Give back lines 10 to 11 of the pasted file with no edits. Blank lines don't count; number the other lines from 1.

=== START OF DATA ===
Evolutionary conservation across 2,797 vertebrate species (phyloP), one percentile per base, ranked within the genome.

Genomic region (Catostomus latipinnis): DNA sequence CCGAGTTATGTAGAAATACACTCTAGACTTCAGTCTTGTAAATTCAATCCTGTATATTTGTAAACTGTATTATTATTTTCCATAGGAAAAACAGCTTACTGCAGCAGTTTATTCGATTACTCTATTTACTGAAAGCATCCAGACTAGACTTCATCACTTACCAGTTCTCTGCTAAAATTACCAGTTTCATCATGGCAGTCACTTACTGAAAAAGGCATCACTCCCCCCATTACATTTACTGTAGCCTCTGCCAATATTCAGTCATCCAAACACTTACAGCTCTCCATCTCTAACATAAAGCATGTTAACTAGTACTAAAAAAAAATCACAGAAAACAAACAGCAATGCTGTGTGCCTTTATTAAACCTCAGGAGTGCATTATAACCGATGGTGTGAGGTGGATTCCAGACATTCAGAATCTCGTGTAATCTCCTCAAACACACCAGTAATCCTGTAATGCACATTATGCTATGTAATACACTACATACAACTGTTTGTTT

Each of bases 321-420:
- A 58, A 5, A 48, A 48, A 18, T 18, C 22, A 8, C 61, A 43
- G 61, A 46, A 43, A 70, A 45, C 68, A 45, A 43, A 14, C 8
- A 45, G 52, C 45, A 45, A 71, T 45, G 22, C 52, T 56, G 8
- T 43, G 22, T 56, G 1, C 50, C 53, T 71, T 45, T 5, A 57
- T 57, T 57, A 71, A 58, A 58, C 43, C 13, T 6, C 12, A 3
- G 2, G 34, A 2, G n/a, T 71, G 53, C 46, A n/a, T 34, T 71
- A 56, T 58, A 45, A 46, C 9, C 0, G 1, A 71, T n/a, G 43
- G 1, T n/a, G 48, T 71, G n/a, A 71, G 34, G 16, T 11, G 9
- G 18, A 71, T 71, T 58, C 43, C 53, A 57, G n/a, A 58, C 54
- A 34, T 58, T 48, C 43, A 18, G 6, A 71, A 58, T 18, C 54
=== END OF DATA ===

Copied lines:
- A 56, T 58, A 45, A 46, C 9, C 0, G 1, A 71, T n/a, G 43
- G 1, T n/a, G 48, T 71, G n/a, A 71, G 34, G 16, T 11, G 9